Article

Convergence of IL-1β and VDR Activation Pathways in Human TLR2/1-Induced Antimicrobial Responses

Division of Dermatology, Department of Medicine, David Geffen School of Medicine at University of California Los Angeles, Los Angeles, California, United States of America.
PLoS ONE (Impact Factor: 3.53). 02/2009; 4(6):e5810. DOI: 10.1371/journal.pone.0005810
Source: PubMed

ABSTRACT Antimicrobial effector mechanisms are central to the function of the innate immune response in host defense against microbial pathogens. In humans, activation of Toll-like receptor 2/1 (TLR2/1) on monocytes induces a vitamin D dependent antimicrobial activity against intracellular mycobacteria. Here, we report that TLR activation of monocytes triggers induction of the defensin beta 4 gene (DEFB4), requiring convergence of the IL-1beta and vitamin D receptor (VDR) pathways. TLR2/1 activation triggered IL-1beta activity, involving the upregulation of both IL-1beta and IL-1 receptor, and downregulation of the IL-1 receptor antagonist. TLR2/1L induction of IL-1beta was required for upregulation of DEFB4, but not cathelicidin, whereas VDR activation was required for expression of both antimicrobial genes. The differential requirements for induction of DEFB4 and cathelicidin were reflected by differences in their respective promoter regions; the DEFB4 promoter had one vitamin D response element (VDRE) and two NF-kappaB sites, whereas the cathelicidin promoter had three VDREs and no NF-kappaB sites. Transfection of NF-kappaB into primary monocytes synergized with 1,25D3 in the induction of DEFB4 expression. Knockdown of either DEFB4 or cathelicidin in primary monocytes resulted in the loss of TLR2/1-mediated antimicrobial activity against intracellular mycobacteria. Therefore, these data identify a novel mechanism of host defense requiring the induction of IL-1beta in synergy with vitamin D activation, for the TLR-induced antimicrobial pathway against an intracellular pathogen.

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    • "Triggering of TLR2/1 was found to modulate IL-1β activity and increase the cell's responsiveness to IL-1β by simultaneously (i) inducing IL-1β secretion, (ii) increasing expression of cell surface IL-1 receptor 1 (IL- 1R1), and (iii) decreasing the baseline secretion of IL-1 receptor antagonist (IL-1RA; Liu et al., 2009). Loss of CAMP or DEFB4 expression, as well as blockage of the vitamin D pathway, ablated the TLR2/1-induced antimicrobial activity, implicating the vitamin D antimicrobial pathway as a critical part of the innate immune response against M. tuberculosis (Liu et al., 2006, 2009). Interestingly, although TLR2/1 activation of monocytes induces antimicrobial activity against M. tuberculosis infection (Thoma-Uszynski et al., 2001; Liu et al., 2006, 2012), it was insufficient to trigger antimicrobial activity against M. leprae infection (Liu et al., 2012). "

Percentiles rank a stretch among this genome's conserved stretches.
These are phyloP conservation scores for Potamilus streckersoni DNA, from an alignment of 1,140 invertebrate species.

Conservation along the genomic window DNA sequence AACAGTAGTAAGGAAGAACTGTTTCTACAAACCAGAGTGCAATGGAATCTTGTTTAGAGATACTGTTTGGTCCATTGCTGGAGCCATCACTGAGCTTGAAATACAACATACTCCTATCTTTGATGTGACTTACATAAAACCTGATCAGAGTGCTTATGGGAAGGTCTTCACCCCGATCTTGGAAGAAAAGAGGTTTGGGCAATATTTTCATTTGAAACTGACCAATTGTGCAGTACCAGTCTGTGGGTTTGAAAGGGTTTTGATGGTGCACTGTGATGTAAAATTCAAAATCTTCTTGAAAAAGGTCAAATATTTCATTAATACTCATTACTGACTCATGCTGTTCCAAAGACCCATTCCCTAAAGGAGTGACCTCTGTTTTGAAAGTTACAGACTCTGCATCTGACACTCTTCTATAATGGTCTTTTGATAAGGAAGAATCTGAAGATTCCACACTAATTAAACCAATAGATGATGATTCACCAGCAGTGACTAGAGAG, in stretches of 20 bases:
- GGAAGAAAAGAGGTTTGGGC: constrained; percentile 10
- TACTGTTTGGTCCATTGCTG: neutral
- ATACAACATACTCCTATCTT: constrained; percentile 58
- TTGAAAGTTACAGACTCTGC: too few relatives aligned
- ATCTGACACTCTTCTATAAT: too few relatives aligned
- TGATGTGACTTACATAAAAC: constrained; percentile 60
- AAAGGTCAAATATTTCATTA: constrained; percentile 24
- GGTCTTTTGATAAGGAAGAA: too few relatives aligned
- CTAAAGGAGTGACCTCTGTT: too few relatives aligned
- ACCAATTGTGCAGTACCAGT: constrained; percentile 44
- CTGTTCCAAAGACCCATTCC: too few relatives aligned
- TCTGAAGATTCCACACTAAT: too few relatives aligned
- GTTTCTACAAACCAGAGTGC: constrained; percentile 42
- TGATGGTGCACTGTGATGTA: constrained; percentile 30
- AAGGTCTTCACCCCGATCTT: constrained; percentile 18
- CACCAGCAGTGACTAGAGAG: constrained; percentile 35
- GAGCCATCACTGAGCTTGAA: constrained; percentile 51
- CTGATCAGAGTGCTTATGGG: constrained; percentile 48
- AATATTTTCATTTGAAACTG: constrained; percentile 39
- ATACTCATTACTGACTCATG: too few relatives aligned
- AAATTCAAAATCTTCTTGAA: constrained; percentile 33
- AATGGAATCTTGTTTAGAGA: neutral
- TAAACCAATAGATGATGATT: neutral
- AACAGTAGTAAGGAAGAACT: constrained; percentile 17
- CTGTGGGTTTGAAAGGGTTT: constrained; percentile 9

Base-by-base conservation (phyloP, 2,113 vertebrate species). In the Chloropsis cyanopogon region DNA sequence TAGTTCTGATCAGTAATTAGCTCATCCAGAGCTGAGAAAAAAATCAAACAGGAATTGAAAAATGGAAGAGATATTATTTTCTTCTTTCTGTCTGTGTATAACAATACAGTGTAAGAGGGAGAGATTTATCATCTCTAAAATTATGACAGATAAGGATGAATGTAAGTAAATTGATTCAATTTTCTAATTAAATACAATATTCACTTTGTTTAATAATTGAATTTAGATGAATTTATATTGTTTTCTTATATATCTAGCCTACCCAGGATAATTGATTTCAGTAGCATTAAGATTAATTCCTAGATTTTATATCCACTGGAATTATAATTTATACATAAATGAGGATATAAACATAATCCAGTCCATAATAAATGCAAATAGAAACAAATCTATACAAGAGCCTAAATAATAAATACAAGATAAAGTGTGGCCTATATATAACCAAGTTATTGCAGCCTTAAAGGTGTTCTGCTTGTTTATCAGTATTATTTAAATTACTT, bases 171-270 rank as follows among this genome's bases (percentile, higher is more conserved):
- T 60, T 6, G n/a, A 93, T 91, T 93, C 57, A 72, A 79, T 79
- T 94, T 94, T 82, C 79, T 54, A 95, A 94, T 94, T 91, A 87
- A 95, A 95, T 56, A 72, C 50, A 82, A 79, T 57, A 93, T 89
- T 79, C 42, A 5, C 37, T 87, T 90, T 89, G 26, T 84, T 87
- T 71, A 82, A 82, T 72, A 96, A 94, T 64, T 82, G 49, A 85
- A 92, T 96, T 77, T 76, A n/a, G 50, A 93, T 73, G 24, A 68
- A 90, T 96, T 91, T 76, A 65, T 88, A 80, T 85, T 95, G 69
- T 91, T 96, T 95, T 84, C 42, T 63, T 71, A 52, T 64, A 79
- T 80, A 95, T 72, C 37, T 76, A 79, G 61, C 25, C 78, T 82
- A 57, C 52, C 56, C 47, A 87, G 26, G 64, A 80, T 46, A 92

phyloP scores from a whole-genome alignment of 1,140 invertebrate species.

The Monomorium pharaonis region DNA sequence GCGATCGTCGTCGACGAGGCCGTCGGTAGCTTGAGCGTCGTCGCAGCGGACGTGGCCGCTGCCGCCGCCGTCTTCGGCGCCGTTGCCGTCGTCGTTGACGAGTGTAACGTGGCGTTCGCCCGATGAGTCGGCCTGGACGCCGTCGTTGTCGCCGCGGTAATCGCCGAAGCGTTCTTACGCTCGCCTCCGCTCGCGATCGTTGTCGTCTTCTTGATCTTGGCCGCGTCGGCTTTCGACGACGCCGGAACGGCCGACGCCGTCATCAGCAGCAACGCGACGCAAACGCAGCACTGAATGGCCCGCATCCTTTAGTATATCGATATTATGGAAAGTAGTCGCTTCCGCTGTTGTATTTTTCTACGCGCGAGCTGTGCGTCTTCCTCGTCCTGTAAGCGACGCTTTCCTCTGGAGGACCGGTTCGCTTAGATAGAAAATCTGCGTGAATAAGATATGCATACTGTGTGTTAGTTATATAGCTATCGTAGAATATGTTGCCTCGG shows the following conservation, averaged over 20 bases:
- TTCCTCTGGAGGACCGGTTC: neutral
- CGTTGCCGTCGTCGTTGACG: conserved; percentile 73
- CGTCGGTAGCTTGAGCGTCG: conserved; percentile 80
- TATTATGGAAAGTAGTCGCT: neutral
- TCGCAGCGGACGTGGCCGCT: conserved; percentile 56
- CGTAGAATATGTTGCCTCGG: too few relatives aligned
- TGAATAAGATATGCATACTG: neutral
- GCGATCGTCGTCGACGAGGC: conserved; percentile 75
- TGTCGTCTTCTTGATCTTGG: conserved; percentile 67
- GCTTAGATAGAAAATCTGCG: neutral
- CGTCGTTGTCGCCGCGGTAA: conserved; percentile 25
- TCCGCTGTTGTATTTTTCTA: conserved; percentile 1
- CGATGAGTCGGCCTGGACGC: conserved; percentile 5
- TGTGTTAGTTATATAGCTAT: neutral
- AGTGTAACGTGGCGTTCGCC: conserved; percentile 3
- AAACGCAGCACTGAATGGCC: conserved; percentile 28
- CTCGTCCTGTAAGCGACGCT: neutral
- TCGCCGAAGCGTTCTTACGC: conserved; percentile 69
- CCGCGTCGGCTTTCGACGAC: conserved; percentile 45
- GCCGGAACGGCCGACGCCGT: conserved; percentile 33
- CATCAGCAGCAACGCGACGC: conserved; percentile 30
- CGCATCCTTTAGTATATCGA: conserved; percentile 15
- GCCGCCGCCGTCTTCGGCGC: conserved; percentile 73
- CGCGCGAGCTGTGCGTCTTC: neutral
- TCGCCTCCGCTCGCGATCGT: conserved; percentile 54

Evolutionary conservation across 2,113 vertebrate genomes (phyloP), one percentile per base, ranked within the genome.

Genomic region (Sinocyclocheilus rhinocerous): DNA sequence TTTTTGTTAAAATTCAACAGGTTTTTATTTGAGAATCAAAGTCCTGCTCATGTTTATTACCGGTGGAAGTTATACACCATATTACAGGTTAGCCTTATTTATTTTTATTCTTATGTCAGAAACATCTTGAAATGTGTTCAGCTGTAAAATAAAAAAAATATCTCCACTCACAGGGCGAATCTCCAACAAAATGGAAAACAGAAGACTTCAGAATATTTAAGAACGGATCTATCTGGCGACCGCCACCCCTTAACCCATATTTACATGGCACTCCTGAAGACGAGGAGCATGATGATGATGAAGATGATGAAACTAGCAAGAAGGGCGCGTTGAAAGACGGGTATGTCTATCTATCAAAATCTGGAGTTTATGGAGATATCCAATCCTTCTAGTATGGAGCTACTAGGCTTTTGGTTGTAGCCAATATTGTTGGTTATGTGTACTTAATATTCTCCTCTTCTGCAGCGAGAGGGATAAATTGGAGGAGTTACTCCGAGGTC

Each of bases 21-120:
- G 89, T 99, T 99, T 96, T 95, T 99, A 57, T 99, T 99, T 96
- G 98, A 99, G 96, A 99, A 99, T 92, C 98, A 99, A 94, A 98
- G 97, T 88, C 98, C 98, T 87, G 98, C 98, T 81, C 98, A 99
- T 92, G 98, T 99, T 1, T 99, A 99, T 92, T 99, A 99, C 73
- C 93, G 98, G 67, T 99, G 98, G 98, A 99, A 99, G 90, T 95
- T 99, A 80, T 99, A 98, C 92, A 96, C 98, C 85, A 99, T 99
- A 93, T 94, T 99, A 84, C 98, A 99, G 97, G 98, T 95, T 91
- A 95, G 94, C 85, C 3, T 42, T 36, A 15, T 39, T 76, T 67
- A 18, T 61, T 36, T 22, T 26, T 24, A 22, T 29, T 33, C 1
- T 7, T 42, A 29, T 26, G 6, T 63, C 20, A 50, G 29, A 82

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    • "Thus, activation of macrophage Toll-like receptors (TLRs) by intracellular bacteria such as Mycobacterium tuberculosis upregulates VDR and CYP27B1 genes that allow the induction of the antimicrobial peptide cathelicidin by 1α,25(OH) 2 D 3 (Liu et al., 2006). In monocytes, TLR activation triggers induction of defensin β4 (DEFB4) gene requiring the cooperation between IL-1β and 1α,25(OH) 2 D 3 , which is explained by the presence of one VDRE and two IL-1β-activatable NFkB sites in the DEFB4 promoter (Liu et al., 2009). In addition, 1α,25(OH) 2 D 3 is required for the antimicrobial effect of IFN-γ in human macrophages (Fabri et al., 2011). "
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    • "Interestingly, nuclear receptors are known to regulate the expressions of defensins [122] [127]. Nuclear receptors represent a class of intracellular transcription factors activated by ligands which can directly interact with DNA; as a result, nuclear receptors play significant roles in the regulation of metabolic, reproductive, developmental, and immune processes [128] [129] [130] [131]. "
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